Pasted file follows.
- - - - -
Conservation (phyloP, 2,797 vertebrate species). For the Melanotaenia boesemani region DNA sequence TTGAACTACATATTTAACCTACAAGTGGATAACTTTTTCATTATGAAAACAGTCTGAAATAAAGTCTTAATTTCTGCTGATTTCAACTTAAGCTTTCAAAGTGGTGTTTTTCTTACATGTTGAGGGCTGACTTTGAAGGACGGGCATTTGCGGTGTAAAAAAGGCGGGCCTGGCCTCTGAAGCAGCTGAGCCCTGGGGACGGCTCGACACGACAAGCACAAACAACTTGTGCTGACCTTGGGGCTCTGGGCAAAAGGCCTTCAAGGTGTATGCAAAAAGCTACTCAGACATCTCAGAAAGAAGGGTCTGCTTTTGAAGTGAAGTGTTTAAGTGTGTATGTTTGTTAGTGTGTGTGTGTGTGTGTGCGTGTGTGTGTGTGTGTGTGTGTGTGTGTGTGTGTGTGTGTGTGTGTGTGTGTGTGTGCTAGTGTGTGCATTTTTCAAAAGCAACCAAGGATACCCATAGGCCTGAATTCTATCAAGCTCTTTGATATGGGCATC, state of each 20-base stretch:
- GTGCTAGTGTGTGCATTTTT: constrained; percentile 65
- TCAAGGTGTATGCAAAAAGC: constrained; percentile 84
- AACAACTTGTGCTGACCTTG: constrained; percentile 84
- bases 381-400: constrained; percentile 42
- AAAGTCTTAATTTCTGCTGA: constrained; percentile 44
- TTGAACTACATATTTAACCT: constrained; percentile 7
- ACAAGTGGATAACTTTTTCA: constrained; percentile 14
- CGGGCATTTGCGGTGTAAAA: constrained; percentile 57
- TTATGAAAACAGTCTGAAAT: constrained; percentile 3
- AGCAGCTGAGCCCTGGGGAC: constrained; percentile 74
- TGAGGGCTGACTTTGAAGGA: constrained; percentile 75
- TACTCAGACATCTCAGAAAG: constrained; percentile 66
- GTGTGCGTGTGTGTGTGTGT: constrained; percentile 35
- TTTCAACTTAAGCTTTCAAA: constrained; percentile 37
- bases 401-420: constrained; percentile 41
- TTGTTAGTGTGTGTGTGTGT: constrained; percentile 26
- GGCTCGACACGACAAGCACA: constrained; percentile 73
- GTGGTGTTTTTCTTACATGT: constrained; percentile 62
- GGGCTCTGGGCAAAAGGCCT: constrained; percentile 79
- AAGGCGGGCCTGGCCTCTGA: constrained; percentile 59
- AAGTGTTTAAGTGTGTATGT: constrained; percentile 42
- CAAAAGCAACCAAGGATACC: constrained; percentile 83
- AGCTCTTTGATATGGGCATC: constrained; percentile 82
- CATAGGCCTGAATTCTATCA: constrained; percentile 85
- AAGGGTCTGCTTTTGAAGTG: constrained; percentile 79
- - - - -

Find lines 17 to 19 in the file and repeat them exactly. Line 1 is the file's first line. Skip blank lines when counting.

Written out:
- TTGTTAGTGTGTGTGTGTGT: constrained; percentile 26
- GGCTCGACACGACAAGCACA: constrained; percentile 73
- GTGGTGTTTTTCTTACATGT: constrained; percentile 62